Comics in Color Week 6: Sword and Soul Edition

Welcome back to the world of vibrant hues, where comic books are strewn with a myriad of shades and gradients. Where our protagonist is more likely to have a fresh high top fade as opposed to flowing golden hair.

Welcome to a world where fur- and leather-clad warriors of the north are replaced with smooth southern soldiers wearing colorful flowing robes. This is comics in color fam and this week we explore the fantasy realms with a slightly darker shade in the Sword and Soul edition.

Dusu #1

(Sebastian A. Jones & Christopher Garner /  James C. Webster / Joshua Cozine)

4 stars

When I was a yougin I would wake up early on Sundays to catch Conan: The Adventurer, a cartoon chronicling the adventures of the Hyperborean hero as a young man. I loved watching hours of sword and sorcery action and adventure, so when I picked up Dusu it was as if someone had hit the reset button on my childhood love of fantastic realms.

Dusu is the story of a young man of the same name, who was found by the Galemren, an elven tribe that shares characteristics with various nomadic tribes in Africa. He is a human and as such isn’t really welcomed  by many of the fair folk. But the shepherd God Powisienne, deity of these particular elves, has marked our boy Dusu as a major player in the coming future. This doesn’t stop his adopted brother Waso from trying to embarrass or kill him every chance he gets. Things get interesting when Dusu claims the life of an attacking wolf, thus provoking the ire of the Lord of Wolves — who has long been insane. The end of this issue introduces a new direction to Dusu’s life, one that was inevitable but also unexpected and leaves his future uncertain.

I enjoyed quite a bit about this comic. I was finally seeing a high fantasy comic where the people of color weren’t disfigured and diseased orcs. Jones, Garner and Webster also took into account that the customs and traditions of various non-European cultures make for great mythbuilding.

The most noticeable success of this comic is the art. Stranger Comics as a company has prided itself on its beautifully painted fantasy work in the vein of Frazetta and Kelly. From the glowing rituals of the Galemren to the exhilarating hunt of Dusu and his brothers, this comic is something to behold. I will most definitely be doing a review of this series in the future so keep your eyes peeled and pick up a copy at Stranger Comics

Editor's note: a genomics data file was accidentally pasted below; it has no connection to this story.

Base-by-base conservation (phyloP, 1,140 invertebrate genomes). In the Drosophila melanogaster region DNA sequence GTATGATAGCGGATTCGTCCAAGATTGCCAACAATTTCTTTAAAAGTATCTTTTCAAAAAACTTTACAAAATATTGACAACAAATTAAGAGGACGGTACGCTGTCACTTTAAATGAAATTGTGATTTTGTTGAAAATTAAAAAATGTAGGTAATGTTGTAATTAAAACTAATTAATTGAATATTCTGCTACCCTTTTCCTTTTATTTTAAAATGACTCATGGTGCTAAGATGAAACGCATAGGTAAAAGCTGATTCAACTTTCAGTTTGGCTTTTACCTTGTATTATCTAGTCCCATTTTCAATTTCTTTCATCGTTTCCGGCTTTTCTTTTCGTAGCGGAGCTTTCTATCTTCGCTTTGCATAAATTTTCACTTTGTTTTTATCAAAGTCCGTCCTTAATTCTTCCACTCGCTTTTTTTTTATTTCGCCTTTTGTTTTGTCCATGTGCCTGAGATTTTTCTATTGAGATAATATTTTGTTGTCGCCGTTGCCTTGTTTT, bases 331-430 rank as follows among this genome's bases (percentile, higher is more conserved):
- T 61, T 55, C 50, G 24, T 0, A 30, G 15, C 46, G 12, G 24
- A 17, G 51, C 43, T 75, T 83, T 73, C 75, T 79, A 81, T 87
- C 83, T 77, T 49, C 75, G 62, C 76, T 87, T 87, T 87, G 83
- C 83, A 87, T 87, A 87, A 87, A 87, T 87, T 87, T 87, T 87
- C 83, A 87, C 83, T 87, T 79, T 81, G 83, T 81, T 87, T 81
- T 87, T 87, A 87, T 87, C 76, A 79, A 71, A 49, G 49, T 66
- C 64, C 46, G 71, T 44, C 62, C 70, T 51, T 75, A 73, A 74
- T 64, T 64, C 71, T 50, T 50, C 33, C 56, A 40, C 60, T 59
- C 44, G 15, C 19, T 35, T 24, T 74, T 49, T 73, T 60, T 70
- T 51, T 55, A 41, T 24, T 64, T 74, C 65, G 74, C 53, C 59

The Untamed: A Sinner’s Prayer #1

(Sebastian A. Jones / Peter Bergting / Troy Peteri)

3.5 stars

Our second trip takes us to another section of Stranger Comics, where we accompany The Stranger on a boat ride from beyond the veil. As he travels to the town of Oasis, we learn that he was once not only a citizen but the town’s ruler, commanding Oasis with an iron fist at first, but his wife and daughter began to soften his heart. This did not stay the hand of those remembering his cruelty, nor stop them from butchering his family. Now back from a shallow grave, he travels to the town with only seven days left to finish his business and collect seven souls to grant his freedom, or be pursued by a mysterious warden.

Here we have another link in the chain of a world called Asunda. Sebastian Jones flies solo on this mystery, weaving what looks to be a blood-soaked tale of revenge – a story that may play into a wider world event.

The thing I like about this comic is the show of callousness of the main character. This isn’t some plucky hero with quick wit and a heart of gold. This is a bastard who has had the few good parts of him slaughtered. As soon as he enters the town, he sees a man is getting strung up simply for wanting to leave. Instead of helping him, our man ignores the ple’s of the man’s sister and asks the executioners for the location of his quarry, the Blacksmith, whom he then beheads.

The art, as with all Stranger Comics, is superb — with a perfect blend of shadow and silhouette that sets the tone. There is a also a cameo from another character, who seems to be either featured or mentioned in two other books in the world of Asunda, which was a nice treat.

My only problem with the book was that it seemed too brief. I felt like there was more that could have been shown without giving too much of the story away. I also would have liked to have seen a little bit more connection between the town of Oasis and any other outside territories — maybe a map to give us perspective. But as this seems to be the first book in the universe, that defect can be overlooked.